The motivation for targeting their already diminished House minority is hard to fathom. Readers, help me out here.
Beacon: Akin Drop Deadline Earlier Than September 25
St. Louis Beacon reports that the deadline for Todd Akin to drop his US Senate bid (which he has said about 50 different ways that he’s not going to) is earlier than the six weeks out date in the Missouri statutes. That’s due to the need to get ballots to Missourians overseas. Read it here.
What’s Next for Callahan?
What’s next for term limited Sen. Victor Callahan? Tony’s KC says that it might be Jackson County Executive. Read it here.
Folks are watching the impending strike of Chicago public schoolteachers for larger implications. Read NYTimes on the situation here.
From this morning’s Politico Score: “THE BIG PICTURE: There's a glimmer of truth to the old joke that the Democratic Party is a wholly-owned subsidiary of the teacher's unions. But the tide has really begun to turn in the last few years, and the zeitgeist is moving firmly against labor. If Rahm wins this battle - and his political future depends on not caving - it will be covered as another nail in the coffin. Coming just three months after the failed effort to recall Wisconsin Gov. Scott Walker, this could really open the floodgates.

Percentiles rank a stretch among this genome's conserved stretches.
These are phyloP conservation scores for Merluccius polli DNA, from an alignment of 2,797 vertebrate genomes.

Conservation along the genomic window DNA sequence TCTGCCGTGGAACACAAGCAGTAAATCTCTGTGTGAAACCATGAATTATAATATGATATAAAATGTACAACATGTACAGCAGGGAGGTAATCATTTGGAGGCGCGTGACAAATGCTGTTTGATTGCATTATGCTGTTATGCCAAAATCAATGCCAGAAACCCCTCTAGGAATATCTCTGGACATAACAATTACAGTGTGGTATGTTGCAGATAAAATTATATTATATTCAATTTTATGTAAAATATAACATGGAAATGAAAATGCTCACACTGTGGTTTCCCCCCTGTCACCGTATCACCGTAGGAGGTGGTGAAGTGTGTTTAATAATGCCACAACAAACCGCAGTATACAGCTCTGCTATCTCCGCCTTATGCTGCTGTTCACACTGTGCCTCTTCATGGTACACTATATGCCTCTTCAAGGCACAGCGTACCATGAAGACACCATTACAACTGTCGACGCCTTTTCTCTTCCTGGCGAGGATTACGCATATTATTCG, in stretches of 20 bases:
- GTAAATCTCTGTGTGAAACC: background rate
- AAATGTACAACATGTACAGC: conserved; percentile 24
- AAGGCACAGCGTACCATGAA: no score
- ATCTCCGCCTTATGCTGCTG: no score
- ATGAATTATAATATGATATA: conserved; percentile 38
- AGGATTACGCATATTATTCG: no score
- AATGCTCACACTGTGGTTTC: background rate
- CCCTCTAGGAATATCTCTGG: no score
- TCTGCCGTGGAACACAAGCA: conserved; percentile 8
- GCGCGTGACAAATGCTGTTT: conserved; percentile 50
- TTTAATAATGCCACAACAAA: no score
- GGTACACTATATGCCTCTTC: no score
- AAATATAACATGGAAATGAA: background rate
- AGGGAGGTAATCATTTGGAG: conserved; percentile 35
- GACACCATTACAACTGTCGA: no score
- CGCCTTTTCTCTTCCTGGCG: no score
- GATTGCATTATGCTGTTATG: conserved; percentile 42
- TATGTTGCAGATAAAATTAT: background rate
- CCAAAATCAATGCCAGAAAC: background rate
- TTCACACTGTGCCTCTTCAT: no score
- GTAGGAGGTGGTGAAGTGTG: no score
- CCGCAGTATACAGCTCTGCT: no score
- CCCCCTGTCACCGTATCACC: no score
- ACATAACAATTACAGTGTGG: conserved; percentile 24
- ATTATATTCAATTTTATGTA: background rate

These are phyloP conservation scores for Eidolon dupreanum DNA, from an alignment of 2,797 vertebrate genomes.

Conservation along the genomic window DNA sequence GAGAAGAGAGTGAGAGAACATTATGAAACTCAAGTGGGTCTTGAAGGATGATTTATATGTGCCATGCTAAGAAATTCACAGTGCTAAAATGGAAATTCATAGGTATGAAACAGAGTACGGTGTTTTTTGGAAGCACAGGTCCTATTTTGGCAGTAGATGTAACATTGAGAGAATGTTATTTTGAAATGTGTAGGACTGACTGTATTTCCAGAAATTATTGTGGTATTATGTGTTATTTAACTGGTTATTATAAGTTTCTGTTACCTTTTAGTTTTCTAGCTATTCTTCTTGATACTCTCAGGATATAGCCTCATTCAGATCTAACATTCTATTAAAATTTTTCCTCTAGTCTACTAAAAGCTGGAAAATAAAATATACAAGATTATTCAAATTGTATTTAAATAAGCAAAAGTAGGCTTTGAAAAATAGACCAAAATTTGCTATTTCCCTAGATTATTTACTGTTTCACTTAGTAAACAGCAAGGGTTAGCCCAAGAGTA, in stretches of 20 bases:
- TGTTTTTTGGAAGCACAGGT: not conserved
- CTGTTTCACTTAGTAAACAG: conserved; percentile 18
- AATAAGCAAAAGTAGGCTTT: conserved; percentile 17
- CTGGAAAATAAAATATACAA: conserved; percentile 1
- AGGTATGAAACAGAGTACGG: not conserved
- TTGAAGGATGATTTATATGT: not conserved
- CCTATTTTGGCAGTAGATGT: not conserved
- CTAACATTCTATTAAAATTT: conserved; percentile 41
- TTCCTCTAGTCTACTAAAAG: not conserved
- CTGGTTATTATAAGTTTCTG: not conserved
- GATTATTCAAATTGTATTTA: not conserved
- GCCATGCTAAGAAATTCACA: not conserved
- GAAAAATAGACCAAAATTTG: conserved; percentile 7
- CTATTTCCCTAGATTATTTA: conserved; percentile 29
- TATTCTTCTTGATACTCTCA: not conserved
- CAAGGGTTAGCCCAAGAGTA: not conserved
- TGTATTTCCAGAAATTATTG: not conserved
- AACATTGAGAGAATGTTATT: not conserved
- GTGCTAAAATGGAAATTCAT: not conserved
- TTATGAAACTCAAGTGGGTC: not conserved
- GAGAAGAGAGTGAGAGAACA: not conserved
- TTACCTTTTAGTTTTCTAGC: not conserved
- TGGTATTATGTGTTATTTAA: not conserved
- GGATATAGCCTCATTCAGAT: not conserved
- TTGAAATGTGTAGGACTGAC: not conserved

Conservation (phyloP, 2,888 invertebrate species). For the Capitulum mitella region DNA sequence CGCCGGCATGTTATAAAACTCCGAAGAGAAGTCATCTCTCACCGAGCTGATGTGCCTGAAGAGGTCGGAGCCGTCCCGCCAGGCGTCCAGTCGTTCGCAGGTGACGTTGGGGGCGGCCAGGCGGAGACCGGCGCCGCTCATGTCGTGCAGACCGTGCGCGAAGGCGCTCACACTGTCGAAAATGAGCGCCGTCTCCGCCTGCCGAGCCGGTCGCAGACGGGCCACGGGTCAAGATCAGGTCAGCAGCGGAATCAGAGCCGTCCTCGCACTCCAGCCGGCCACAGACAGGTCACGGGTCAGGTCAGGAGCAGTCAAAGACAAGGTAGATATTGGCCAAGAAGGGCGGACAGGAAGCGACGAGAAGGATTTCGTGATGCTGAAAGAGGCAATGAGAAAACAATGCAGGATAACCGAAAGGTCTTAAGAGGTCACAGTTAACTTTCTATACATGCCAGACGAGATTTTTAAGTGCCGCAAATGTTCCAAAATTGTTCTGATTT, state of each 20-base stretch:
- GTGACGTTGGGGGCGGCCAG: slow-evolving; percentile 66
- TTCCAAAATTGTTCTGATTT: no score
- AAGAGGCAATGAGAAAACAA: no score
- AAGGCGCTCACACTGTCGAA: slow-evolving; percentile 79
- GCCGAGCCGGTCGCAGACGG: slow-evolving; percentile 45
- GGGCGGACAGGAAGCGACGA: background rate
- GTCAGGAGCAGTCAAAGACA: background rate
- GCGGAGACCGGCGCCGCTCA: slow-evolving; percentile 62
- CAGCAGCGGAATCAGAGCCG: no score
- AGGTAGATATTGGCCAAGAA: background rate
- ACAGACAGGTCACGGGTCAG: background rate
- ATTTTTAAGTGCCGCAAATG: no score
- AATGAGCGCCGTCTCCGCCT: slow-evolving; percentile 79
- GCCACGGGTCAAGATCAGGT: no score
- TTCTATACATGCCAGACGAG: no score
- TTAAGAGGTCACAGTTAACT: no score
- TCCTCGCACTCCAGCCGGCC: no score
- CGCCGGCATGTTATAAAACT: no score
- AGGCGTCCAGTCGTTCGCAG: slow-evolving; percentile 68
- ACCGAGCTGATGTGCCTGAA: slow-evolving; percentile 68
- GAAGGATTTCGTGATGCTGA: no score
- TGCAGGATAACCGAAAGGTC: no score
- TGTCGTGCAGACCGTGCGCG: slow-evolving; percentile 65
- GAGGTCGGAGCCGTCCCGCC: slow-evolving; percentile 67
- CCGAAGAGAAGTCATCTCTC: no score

No strike at Noranda… “Workers at the Noranda Aluminum Smelter in New Madrid will not be walking the picket lines. Friday evening members of the United Steelworkers Union ratified a new five year contract.” Read it here.
NYTimes on KC
NYTimes writes about Google Fiber and Kansas City’s racial divide.
“The specter that many blacks in this city might not get access to this technology has inflamed the long racial divide here, stoking concern that it could deepen…
“For generations, Kansas City has been riven by racial segregation that can still be seen, with a majority of blacks in the urban core confined to neighborhoods in the east. Troost Avenue has long been considered the dividing line, the result of both overt and secretive efforts to keep blacks out of white schools and housing areas and of historical patterns of population growth and settlement, said Micah Kubic, with the nonprofit Greater Kansas City Local Initiatives Support Corporation.” Read it here.
On the Dozens
Republican legislator: “Thanks for the link to the dozens. Had no idea what that meant!”
From the Pelopidas website:
Brent Hemphill deleted The Pew Charitable Trusts.
Scott Snively added CA Inc.
Putting Kids First in Boone County - $10,000 from Great Circle.
Putting Kids First in Boone County - $12,500 from Pathways Community Health.
Missourians for Health and Edcuation - $10,000 from DST Systems Inc.
Friends of Susan Carlson - $15,000 from Gerald Greiman.
Kander for Missouri - $6,000 from Western MO & KS Laborers’ District Council.
Citizens for Our Library and Our Community - $75,000 from Civic Progress Action Committee.
Missourians for Koster - $10,000 from Benchmark HM, LLC.
Missourians for Fair and Impartial Courts - $20,000 from Stueve Siegel Hanson LLP.
Missourian for Health and Education - $9,514 from American Cancer Society, Cancer Action Network.
Happy birthday to Paul Woody (33).